The Event Planner’s Guide to Tokyo Venues

Kaitlyn Tatulli |

Tokyo, Japan city skylineWith more than 13.5 million residents and over 4.8 million tourists per year, Tokyo is filled with animation, tradition, and Japanese culture. Known it’s bright lights, high technology, and for being the city with the most Michelin-starred restaurants, it makes sense that Tokyo is not only the leading city in Japan, but also the number one spot for MICE international conferences in Japan.

To help you pick between the abundance of world-class sites, museums, and unique venues in Tokyo, we’ve researched and curated this guide. Check out our planner’s guide to the best venues and places to stay in Tokyo for meeting and event professionals.

Top 10 Venues Planners Should Consider

1. Tokyo Big Sight

Also known as Tokyo’s International Exhibition Center, Tokyo Big Sight is Japan’s largest exhibition center. With 16 exhibition halls broken into the East, West, and South Exhibition Halls and a Conference Tower, there is over 66,140 meters squared for planners to choose from. Some of the most sought-after venue spaces include the Rooftop Exhibition Area located above the West Hall, the East Exhibition Hall, and the Reception Hall in the Conference Tower. In addition to the abundance of venue space, the Big Sight offers planners and attendees free Wi-Fi, a prayer room, shops, restaurants, a pharmacy, banks, a post office, and more. With so much to offer and located only 25 minutes by bus from Haneda Airport, Tokyo’s International Airport, Tokyo’s Big Sight is an ideal meeting and event venue for planners.

Tokyo Big Sight Venue in Tokyo, JapanPhoto Credit: Big Sight

2. Akasaka Palace

Built in 1974, the Akasaka Palace is not only the lone Neo-Baroque building in all of Japan, but is also home to the Japanese government’s meetings, receptions, and welcoming ceremonies. Planners can now host their own events in this historic Palace. Some of the Palace’s most sought after rooms are the 19th century Empire style, Sairan No Ma room, the Kacho No Ma room, which features 36 oil paintings of flowers and birds, the 18th century French-style Hagoromo No Ma room, the 180 square meter Asahi No Ma room, regarded as the most formal of all the State Rooms, and the Entrance Hall, which features imported marble and a grand staircase. Host your event where monarchs, presidents, and diplomatic from countries around the world have before, by hosting your next meeting or event at the Akasaka Palace.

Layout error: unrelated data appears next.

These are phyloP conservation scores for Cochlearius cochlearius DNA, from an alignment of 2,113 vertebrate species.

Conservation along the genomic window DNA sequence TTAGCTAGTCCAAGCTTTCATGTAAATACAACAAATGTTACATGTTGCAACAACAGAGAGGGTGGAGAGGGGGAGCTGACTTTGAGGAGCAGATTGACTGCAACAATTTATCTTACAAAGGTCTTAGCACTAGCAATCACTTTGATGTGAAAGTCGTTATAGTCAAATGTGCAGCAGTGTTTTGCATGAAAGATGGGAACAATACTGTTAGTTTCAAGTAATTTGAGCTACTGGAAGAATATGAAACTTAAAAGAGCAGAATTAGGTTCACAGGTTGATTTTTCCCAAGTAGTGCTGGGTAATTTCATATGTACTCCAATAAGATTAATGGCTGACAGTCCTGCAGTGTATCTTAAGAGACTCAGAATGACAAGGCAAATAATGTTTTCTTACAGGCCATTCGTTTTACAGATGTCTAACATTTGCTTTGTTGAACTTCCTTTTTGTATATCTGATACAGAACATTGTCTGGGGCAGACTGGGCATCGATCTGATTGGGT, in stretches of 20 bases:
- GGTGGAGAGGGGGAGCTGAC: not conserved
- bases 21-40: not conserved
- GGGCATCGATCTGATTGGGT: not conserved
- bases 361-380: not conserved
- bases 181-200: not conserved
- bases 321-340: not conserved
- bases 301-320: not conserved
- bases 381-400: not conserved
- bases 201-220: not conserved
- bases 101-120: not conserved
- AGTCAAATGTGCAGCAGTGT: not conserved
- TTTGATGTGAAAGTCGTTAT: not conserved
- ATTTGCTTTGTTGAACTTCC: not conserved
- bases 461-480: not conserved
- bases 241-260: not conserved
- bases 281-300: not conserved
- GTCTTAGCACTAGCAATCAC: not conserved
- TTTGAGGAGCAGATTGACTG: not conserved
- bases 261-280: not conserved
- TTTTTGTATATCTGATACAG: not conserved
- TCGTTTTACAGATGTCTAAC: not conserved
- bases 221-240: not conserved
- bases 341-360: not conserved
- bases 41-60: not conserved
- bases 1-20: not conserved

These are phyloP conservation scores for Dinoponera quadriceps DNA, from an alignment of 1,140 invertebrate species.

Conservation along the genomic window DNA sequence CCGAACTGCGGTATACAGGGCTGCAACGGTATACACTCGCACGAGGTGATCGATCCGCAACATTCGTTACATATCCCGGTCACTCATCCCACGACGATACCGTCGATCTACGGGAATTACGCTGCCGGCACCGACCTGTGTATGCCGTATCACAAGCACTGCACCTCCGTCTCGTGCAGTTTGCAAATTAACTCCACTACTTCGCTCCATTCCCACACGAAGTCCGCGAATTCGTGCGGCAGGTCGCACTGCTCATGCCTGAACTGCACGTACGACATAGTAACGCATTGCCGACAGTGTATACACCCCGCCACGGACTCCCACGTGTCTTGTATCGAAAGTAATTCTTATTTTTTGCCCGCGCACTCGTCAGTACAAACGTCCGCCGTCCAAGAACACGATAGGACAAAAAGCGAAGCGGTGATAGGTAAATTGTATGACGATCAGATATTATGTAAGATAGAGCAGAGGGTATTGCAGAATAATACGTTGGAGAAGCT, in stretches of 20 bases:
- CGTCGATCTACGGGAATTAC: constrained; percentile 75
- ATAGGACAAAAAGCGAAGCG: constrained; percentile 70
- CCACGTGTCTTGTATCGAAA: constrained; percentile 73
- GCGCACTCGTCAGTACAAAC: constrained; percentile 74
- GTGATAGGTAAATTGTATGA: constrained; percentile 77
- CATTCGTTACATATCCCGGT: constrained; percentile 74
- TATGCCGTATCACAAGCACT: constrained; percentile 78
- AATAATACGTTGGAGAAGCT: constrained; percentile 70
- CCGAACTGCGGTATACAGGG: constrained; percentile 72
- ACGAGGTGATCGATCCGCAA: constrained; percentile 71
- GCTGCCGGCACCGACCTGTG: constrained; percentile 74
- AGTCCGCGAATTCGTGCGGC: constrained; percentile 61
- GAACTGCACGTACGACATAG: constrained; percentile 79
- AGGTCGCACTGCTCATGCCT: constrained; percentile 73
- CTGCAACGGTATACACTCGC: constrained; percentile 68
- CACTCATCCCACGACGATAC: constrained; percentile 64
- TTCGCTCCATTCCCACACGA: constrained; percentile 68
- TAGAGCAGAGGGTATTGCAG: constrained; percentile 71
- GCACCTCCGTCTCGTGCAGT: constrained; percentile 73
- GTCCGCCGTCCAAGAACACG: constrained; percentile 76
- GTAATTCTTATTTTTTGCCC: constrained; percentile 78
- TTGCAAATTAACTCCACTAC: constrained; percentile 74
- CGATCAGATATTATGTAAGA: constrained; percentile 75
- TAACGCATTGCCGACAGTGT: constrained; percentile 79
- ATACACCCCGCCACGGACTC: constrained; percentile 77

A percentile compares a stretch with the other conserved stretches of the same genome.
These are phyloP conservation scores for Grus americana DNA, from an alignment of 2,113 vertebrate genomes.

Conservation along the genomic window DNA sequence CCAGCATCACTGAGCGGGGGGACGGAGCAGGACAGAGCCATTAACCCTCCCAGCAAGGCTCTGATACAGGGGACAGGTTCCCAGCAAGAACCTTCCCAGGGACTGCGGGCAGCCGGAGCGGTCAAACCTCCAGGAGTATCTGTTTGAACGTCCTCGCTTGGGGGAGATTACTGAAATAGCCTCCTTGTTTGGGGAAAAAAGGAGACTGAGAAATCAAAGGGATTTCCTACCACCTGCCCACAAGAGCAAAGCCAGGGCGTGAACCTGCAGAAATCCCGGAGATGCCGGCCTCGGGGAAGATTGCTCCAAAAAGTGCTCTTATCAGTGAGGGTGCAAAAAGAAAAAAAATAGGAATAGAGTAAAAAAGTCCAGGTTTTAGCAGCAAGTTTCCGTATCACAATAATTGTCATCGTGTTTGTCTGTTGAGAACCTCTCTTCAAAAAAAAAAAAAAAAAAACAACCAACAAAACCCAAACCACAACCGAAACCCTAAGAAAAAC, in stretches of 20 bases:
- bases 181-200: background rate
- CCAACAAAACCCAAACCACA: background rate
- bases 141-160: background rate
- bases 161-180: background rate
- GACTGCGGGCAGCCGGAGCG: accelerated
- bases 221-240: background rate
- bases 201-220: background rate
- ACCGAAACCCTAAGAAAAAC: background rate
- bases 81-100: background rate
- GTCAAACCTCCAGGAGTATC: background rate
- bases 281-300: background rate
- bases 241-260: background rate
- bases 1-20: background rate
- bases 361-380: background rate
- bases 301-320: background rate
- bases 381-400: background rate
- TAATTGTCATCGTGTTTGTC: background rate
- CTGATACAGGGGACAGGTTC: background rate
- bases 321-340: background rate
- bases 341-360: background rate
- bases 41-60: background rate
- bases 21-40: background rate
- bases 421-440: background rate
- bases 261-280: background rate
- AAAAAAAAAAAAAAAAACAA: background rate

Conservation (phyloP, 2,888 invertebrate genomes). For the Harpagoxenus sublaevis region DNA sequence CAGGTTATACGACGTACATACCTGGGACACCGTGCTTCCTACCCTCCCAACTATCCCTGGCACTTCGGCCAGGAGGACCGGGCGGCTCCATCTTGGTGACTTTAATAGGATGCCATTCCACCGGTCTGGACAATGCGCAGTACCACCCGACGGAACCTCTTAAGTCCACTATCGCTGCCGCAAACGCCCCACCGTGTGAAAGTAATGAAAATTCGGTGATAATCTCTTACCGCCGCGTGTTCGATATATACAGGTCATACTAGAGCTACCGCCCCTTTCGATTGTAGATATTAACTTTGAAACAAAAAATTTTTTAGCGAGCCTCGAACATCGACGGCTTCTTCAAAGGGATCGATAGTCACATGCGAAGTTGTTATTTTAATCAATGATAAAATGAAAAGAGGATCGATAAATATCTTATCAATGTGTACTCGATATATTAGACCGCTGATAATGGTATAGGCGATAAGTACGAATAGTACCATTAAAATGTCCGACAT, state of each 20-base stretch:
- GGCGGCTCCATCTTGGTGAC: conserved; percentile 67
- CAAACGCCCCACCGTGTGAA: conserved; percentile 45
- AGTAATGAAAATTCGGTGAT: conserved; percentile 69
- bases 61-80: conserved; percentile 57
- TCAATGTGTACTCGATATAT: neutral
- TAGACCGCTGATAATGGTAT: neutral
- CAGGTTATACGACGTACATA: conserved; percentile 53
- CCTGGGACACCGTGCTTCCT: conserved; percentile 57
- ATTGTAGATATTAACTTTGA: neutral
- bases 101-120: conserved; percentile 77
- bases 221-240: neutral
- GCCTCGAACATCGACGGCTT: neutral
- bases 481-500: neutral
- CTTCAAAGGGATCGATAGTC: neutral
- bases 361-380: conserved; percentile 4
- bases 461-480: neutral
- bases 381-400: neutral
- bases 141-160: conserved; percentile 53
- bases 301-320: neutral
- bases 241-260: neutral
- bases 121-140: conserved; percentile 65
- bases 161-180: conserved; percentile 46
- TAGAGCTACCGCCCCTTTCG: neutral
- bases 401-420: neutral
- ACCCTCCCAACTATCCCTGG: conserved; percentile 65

Akasaka Palace Venue in Tokyo, JapanPhoto Credit: Geihinkan

3. The Prince Park Tower Tokyo

If you’re looking for a venue that has it all, then the Prince Park Tower Tokyo Hotel is the place for you. The Prince boasts 17 meeting rooms for planners to choose from. Two of the most popular rooms are the Ballroom and the Convention Hall, which both can accommodate up to 3,200 guests and rank among some of the largest venue spaces in Japan. The Prince is also known for its unique Sky Banquet, which offers guests panoramic views of the city from the top floor of the hotel. In addition to the surplus of event space, the Prince also features 603 guest rooms, a spa, fitness center, bowling alley, shops, a bakery, 13 restaurants, and bars. With so many amenities, the Prince Park Tower Tokyo Hotel is fit to handle any event.

The Prince Park Tower Venue in Tokyo, JapanPhoto Credit: Prince Hotels

4. Hama-rikyu Gardens

Known in Tokyo for its 300-year-old history as a Japanese garden, the Hama-rikyu Gardens now offers planners the opportunity to host private events in the gardens. Located in the heart of Tokyo, planners can host 30 to 1,000 guests in the floating Nakashima Tea House that overlooks the only seawater pond persevered in Tokyo. Although there is a 118-meter long bridge that connects the islands in the Gardens, planners can arrange for guests to reach and depart from the Teahouse via a riverboat to further showcase the Japanese culture and experience.

Hama-rikyu Garden Venue in Tokyo, JapanPhoto Credit: Real Japanese Gardens


5. The National Museum of Emerging Science & Innovation

Immerse your attendees in the latest technology and science that the world has to offer by hosting your next event at Tokyo’s National Museum of Emerging Science and Innovation. Planners can choose from X venue spaces: Miraikan Hall (292 guests), Innovation Hall (292 guests), seven Conference Rooms Jupiter (24-84 guests), the Lobby, the Viewing Lounge (400 guests), the Symbol Zone, the two Multipurpose Rooms (66 guests), eight Waiting Rooms (4-14 guests), and the Special Exhibition Zone (1,510 m2 of event space). One of the most popular venue spaces at the Museum is the six-story open Symbol Zone, where planners can host their event under the “Geo-Cosmos”. Whichever venue space you choose, your guests are sure to have an out-of-this-world experience.

The National Museum of Emerging Science and Innovation Venue in Tokyo, JapanPhoto Credit: Miraikan


6. Palace Hotel Tokyo

Treat your guests to omotenashi (Japanese hospitality), by hosting your next event at the five-star Palace Hotel in Tokyo. Located on some of the most exclusive property, right in the heart of the city, the Palace Hotel offers planners 12 highly sought-after meeting and event spaces. The 12 venues are equipped with projectors, wired for video conferencing, feature floor-to-ceiling windows, and can accommodate 12 to 1,400 guests. In addition to meeting and event space, the Hotel features 290 guest rooms, 10 restaurants and bars, and an Evian Spa. With luxury and service incorporated into every aspect of the Palace, your event at the Palace will be one your attendees will not want to forget.